Category: Critical and Cultural Studies, Gender and Communication

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Butch-girl Arya Stark in HBO’s The Game of Thrones: Got My Own White Steed

Arya Stark is a complicated heroine-antiheroine in The Game of Thrones television drama series. Her character sparks discussion within published texts (Frankel, 2014) and social media. Arya defies traditional gender roles, as many “butch-girls” and strong female characters before her (Brownstein, 1994; Inness, 1999; Inness, 2004; McCaughey & King, 2001; Neroni, 2005). She challenges patriarchal,

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Thai Gay Men’s Behaviors in Choosing to Use VDO Game Character Gender

It was found in the previous study on attitudes of Thai men choosing to use VDO game female characters that, through sexual desire, they placed emphasis on gazing at female characters’ bodies and their imagination revealing the desire to compensate for what they lacked in real life. However, from the researcher’s observation of Thai gay

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Learning Media Based on Local Culture Characteristics for Literacy Aspect

The implementation of Local Culture in learning media stimulates the society in actualizing the culture and promoting it globally. Literacy can make students understand the language features and learn the parole in communication. The research problems are: (1) how can the language features in the listening aspect through VCD of characterized learning of local culture

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My Own Little Television: Implications of the Conflation of Internet Broadcasting and Television Broadcasting in the Korean Context

Internet broadcasting jockey (BJs) has been a lucrative occupation in Korea, but it has not necessarily been a legitimate job. However, the recent boom in independent internet broadcasting shows spearheaded by an online video streaming service AfreecaTV has brought these shows and the BJs into the limelight. Not only do some of the popular BJs

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Shumang Leela A Platform for Cultural and Development Communication Discourse

Shumang Leela which means ‘Courtyard performance’ is a Manipuri theatrical art form considered to have developed in the 19th and 20th century. The paper discusses how the theatrical art form broke the monopoly of art as being accessible only by the upper caste, the so called elite sections of the society and began acting as

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Street Art as Political Media Literacy: About Geneng Street Art Project 2014 in Yogyakarta

Geneng Street Art Project 2014 (GSAP) was a project undertaken by street art artists in Jogjakarta. GSAP used people houses wall in village as medium to articulate the message. There are three interesting things in this study: first, a shift in medium of street art from urban space to village area. Second, the process of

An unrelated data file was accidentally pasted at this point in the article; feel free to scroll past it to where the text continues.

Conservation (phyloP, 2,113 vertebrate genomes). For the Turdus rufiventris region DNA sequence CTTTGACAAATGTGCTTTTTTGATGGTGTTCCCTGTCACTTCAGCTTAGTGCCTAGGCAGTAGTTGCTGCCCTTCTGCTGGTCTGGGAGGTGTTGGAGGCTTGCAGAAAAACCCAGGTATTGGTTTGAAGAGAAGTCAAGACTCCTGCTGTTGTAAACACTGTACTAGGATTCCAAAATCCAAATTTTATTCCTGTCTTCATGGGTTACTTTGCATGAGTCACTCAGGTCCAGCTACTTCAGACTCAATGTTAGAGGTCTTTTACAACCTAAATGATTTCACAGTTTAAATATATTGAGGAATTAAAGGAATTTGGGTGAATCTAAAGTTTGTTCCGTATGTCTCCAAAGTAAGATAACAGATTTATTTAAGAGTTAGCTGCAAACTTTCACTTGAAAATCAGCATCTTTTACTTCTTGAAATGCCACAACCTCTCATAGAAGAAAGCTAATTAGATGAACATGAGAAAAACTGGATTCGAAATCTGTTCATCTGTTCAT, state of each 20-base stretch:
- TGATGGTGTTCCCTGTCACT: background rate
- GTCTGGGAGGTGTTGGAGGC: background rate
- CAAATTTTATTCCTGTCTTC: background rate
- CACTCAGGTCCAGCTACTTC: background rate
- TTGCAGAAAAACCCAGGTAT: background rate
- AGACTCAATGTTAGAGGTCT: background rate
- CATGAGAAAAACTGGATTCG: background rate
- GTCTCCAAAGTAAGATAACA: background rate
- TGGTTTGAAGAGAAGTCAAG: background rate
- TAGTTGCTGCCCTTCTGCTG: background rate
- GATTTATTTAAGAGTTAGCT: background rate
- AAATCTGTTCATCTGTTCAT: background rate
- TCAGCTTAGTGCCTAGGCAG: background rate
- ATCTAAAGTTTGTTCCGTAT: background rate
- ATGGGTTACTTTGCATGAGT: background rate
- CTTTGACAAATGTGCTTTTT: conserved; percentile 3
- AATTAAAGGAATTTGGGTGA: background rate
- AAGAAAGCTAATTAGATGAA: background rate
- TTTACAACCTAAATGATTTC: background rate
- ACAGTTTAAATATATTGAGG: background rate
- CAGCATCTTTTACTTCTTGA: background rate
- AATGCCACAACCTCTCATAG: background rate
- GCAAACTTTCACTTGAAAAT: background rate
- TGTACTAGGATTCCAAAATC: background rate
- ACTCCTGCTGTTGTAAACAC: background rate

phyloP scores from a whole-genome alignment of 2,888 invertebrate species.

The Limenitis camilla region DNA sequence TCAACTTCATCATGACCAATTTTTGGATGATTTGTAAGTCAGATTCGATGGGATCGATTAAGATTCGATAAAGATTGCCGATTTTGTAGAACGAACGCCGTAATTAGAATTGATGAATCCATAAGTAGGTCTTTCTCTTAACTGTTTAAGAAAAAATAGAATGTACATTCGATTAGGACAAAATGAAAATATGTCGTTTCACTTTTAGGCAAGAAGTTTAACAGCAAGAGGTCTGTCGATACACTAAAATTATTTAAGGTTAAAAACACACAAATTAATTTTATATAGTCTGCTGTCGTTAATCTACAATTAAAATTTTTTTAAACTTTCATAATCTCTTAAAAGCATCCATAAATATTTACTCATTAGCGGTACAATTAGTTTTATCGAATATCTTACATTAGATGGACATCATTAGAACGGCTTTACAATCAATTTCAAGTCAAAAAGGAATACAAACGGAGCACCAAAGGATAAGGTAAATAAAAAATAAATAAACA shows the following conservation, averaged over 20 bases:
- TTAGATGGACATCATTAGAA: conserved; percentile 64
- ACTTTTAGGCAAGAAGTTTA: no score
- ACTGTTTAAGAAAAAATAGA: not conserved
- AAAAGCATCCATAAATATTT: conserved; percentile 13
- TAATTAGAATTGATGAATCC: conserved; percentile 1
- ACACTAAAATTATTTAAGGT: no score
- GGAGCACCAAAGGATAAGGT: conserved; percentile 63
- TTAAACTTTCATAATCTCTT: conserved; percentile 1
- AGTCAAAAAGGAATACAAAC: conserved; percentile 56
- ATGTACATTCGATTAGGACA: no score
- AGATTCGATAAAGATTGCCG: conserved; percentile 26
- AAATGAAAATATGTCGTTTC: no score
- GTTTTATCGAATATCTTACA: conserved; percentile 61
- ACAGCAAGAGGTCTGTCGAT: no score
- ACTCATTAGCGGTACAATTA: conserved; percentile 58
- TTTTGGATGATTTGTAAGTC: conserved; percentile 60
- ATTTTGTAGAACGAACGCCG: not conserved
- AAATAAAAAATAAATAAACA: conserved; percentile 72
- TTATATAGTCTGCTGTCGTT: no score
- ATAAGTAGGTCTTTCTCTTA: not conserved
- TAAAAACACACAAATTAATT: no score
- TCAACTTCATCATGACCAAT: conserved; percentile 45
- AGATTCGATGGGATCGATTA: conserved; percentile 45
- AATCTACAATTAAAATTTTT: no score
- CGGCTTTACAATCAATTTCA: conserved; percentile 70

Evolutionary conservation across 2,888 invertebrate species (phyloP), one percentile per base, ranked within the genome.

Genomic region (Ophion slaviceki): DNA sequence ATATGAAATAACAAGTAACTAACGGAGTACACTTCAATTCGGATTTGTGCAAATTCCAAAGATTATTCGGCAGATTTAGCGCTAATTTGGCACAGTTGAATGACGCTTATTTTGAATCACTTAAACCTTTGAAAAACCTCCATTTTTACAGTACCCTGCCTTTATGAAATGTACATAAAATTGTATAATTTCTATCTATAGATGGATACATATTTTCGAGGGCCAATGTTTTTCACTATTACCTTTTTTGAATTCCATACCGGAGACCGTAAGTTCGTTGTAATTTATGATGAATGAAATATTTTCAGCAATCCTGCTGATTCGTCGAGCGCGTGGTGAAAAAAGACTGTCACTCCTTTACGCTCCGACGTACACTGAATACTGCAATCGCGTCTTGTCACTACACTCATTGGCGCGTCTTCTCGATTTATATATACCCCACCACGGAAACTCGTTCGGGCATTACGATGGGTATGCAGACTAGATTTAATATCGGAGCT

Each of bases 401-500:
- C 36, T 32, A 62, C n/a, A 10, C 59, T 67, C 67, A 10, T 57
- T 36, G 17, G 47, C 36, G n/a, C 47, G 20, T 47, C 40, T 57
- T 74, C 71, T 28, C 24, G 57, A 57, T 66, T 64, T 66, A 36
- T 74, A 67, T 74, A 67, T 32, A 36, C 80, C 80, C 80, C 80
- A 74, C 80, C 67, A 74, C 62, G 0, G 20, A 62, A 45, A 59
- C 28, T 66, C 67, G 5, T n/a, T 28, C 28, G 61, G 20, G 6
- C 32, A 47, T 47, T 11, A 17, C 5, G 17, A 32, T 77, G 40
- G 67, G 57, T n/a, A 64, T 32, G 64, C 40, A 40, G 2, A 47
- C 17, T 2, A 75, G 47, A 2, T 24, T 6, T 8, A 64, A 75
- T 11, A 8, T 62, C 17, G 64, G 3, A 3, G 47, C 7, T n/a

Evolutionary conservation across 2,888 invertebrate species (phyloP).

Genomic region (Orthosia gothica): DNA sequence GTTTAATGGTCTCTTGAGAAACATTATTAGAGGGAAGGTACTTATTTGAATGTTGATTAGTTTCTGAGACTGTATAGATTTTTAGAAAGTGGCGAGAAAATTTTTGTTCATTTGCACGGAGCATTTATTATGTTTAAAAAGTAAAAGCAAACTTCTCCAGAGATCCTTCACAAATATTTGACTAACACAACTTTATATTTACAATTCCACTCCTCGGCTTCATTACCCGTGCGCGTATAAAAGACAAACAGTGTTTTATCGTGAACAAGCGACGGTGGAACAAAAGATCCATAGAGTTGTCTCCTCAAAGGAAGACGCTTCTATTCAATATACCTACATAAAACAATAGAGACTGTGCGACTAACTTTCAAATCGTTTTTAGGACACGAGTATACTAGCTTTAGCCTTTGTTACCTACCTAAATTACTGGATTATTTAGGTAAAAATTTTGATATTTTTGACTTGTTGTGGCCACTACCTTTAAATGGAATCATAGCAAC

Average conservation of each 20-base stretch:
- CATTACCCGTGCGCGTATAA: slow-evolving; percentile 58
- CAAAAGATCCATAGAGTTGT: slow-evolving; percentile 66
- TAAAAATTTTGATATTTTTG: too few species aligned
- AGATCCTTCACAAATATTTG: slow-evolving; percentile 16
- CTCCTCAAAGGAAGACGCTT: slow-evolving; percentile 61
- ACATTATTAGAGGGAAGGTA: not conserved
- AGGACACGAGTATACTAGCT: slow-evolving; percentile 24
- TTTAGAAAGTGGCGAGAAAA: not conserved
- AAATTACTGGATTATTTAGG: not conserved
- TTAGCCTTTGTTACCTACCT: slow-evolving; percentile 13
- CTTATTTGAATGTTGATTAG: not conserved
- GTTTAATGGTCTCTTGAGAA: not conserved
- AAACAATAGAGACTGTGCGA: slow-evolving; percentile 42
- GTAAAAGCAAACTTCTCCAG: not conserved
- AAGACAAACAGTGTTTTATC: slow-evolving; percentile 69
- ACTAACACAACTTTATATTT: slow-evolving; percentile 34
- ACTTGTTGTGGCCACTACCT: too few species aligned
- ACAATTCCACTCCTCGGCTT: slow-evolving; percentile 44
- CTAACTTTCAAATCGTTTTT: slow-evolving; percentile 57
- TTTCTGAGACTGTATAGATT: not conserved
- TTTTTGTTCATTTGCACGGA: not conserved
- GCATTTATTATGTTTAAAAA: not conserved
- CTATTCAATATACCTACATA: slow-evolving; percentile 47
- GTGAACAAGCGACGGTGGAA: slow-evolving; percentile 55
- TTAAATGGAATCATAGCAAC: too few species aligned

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Media and Human Rights: India’s North East in National India Media

With the dawn of India’s independence in 1947 and subsequent consolidation of its territory, and reorganisation of international border with her neighbours, India’s North East as a distinct geographical region is explicitly palpable. More than just a geographical region, it is a cultural region different from mainland India. Culturally, people from the region are yet

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Bread Maker-Turned-Breadwinner: Representations of Gender and Power in the Canadian Television Series Bomb Girls

This research explores the representation of gender roles in the Canadian prime-time television series Bomb Girls, which depicts the lives of women working at a munitions factory in Toronto during the Second World War. The historical drama, which aired from 2012 to 2013, is set in a period that challenged gendered dynamics of power in

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Revitalising Indigenous Resistance and Dissent through Online Media

Indigenous peoples continue to experience exclusion from mediated mainstream public sphere debates. In Australia, recent government funding cuts suppress opportunities for Aboriginal resistance and dissent. Long-standing Aboriginal print media have ceased publication. Public broadcasters have cancelled Indigenous news services, and a 2014 Commission of Audit recommended culling the community broadcasting sector. This is in direct

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The Reproduction of the Image of Traditional Turkish Womens Role in Commercial Television ( A Study on the Expectations of the National Television Channels Imposed Upon Female Workers)

The national television channels strengthen the current perception about Turkish women. Gender discrimination can be observed when the presenters of a variety of television programs are examined on the basis of gender. When programs are examined in detail, it is notable that women are generally hired to present programs based on magazine press such as